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Transforming the invisible into the visible: disparities in the access to health in LGBT+ older people



To compare variables of access to healthcare between the LGBT+ population aged 50 and over and those non-LGBT+.


A cross-sectional study was carried out in Brazil through a confidential online questionnaire. The use of the health system was characterized by the number of preventive tests performed and measured by the PCATool-Brasil scale (a 10-point scale in which higher scores were associated with better assistance in healthcare). The association between being LGBT+ and access to health was analyzed in Poisson regression models.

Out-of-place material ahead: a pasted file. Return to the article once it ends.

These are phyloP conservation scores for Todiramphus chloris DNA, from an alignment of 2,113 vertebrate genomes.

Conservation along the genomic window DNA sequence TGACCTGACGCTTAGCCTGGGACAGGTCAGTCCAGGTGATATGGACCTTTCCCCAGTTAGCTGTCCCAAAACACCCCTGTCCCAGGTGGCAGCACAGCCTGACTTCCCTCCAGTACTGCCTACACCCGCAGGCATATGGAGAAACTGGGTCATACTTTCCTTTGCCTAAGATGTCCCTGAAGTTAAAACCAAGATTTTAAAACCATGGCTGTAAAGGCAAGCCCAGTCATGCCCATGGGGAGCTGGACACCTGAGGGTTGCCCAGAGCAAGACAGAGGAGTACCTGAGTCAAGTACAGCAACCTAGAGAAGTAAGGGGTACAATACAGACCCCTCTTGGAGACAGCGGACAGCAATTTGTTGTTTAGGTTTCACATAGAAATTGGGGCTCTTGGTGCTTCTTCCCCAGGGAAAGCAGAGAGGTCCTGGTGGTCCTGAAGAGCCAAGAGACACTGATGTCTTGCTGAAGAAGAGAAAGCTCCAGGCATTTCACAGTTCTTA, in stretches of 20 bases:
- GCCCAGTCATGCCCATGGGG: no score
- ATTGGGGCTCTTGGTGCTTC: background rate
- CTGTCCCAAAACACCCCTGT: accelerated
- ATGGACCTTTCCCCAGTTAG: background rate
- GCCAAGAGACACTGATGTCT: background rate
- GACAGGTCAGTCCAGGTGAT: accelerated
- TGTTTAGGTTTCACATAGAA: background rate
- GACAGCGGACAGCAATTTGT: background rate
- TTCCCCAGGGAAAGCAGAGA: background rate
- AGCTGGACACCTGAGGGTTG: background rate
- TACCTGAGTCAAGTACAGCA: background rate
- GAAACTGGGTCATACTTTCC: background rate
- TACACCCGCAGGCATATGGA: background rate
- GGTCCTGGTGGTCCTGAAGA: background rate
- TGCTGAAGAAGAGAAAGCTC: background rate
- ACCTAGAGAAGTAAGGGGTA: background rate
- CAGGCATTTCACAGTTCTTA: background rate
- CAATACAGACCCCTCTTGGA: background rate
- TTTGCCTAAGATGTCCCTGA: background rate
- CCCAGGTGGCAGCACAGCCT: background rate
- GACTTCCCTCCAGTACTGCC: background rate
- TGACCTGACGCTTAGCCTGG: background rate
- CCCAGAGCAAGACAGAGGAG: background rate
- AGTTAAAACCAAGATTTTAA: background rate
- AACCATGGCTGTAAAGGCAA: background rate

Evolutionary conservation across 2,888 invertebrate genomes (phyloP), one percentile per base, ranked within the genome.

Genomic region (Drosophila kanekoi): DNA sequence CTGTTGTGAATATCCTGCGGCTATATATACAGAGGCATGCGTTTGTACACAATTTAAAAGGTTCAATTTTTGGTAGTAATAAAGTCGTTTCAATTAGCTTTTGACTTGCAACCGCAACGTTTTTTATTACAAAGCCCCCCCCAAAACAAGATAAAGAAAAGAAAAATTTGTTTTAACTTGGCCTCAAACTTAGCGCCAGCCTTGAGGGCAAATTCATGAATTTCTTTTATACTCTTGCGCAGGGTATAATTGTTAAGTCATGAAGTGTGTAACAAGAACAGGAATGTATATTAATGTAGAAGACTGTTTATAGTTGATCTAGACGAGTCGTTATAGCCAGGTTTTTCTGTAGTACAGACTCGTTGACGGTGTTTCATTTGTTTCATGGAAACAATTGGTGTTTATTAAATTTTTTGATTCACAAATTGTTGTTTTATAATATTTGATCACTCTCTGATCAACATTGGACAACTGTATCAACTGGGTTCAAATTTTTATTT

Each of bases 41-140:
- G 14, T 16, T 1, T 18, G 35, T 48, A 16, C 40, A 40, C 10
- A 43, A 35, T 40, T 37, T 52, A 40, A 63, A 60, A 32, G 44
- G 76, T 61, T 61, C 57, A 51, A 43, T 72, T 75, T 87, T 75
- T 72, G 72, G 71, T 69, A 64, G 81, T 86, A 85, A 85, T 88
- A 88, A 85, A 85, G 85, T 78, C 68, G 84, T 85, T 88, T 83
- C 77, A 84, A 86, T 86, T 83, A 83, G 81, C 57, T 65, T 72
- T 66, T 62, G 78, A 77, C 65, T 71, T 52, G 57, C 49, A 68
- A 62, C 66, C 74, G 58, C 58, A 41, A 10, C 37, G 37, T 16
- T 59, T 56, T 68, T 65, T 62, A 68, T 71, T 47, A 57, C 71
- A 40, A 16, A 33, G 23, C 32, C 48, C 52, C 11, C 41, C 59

6693 participants (1332 LGBT+ and 5361 non-LGBT+) with a median age of 60 years were included. In the univariate analysis, it was observed not only lower scores on the PCATool scale (5.13 against 5.82, p < 0.001), but a greater proportion of individuals among those classified with the worst quintile of access to healthcare (< 4 points), 31% against 18% (p < 0.001). Being LGBT+ was an independent factor associated with worse access to health (PR = 2.5, 95% CI 2.04‒3.06). The rate of screening cancer, for breast, colon, and cervical cancer was also found to be lower in the LGBT+ population.


Healthcare access and health service experiences were worse in the LGBT+ group than in their non-LGBT peers. Inclusive and effective healthcare public policies are essential to promote healthy aging for all.

Healthcare disparities; Sexual and gender minorities; Delivery of health care; Health promotion; Healthy aging


LGBT+ people can face several inequalities in access to healthcare.

LGBT+ people performed fewer preventive exams than their non-LGBT+ peers.

The worst access score was found in black LGBT+ over 50 years old.

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